Raccoons, with their highly adaptable nature, are known for their opportunistic feeding habits. Understanding what raccoons eat is essential for managing human-wildlife interactions and promoting coexistence. This guide delves into the dietary preferences of raccoons, shedding light on their varied food choices and foraging behavior.

Omnivorous Scavengers


  • Raccoons are opportunistic omnivores, meaning they consume a wide variety of foods, including plant matter, invertebrates, small mammals, birds, eggs, fish, amphibians, and carrion.

Seasonal Variation:

  • The diet of raccoons can vary seasonally and regionally based on food availability and environmental factors. They adjust their foraging behavior to exploit abundant food sources during different times of the year.

Contents of a Raccoon's Diet

Fruits and Berries:

  • Raccoons have a particular fondness for fruits and berries, including apples, grapes, berries, melons, and citrus fruits. They may raid orchards or gardens in search of ripe produce, especially during the fruiting season.

Vegetables and Grains:

  • Raccoons readily consume vegetables such as corn, potatoes, squash, and pumpkins, as well as grains like wheat, oats, and rice. They may scavenge agricultural fields or raid vegetable gardens for these food items.

Insects and Invertebrates:

  • Insects and invertebrates form an important part of a raccoon's diet, providing essential protein and nutrients. Raccoons feed on insects such as beetles, grasshoppers, caterpillars, and earthworms, which they find in soil, leaf litter, and rotting wood.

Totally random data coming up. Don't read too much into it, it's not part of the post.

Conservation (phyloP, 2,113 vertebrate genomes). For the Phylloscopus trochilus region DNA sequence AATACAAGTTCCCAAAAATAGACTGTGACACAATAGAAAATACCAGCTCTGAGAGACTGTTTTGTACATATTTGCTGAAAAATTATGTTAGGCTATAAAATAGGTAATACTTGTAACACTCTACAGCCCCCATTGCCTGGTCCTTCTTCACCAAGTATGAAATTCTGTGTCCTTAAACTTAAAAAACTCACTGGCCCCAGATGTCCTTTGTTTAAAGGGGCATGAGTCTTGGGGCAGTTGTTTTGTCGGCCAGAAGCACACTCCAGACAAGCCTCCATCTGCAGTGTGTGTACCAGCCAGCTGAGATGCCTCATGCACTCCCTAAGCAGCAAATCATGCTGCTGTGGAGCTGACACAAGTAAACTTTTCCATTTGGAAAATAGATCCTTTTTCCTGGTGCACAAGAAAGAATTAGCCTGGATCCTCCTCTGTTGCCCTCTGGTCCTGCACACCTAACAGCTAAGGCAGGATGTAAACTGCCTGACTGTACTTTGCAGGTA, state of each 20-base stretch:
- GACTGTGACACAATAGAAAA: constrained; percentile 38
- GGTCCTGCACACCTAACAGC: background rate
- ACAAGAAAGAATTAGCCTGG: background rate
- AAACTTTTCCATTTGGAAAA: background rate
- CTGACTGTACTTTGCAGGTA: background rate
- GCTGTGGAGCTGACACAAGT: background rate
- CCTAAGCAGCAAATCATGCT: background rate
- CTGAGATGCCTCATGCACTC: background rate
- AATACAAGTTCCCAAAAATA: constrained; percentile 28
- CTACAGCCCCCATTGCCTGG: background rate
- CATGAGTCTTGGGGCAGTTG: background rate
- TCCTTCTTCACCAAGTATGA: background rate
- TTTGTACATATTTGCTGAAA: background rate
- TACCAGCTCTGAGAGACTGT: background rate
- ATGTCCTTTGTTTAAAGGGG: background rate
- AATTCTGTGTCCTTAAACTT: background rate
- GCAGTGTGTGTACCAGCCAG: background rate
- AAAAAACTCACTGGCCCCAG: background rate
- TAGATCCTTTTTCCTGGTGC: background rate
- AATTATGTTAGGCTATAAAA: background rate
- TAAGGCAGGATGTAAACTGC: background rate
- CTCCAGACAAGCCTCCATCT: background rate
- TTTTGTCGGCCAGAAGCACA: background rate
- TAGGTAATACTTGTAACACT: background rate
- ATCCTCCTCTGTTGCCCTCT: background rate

Small Mammals and Birds:

  • Raccoons are opportunistic hunters, preying on small mammals such as mice, voles, rabbits, and squirrels, as well as birds and their eggs. They may hunt near water sources or in wooded areas where prey is abundant.

Fish and Amphibians:

  • Raccoons are adept hunters of aquatic prey, including fish, frogs, tadpoles, and aquatic insects. They wade into shallow water or use their dexterous paws to catch fish and amphibians from ponds, streams, and wetlands.

Human Food Waste:

  • Raccoons are notorious for scavenging human food sources, including garbage cans, compost piles, pet food bowls, and outdoor grills. They are attracted to the scent of food waste and readily exploit anthropogenic food resources. Accordingly, it is important to take steps in securing food waste properly if you wish to prevent raccoons from accessing it.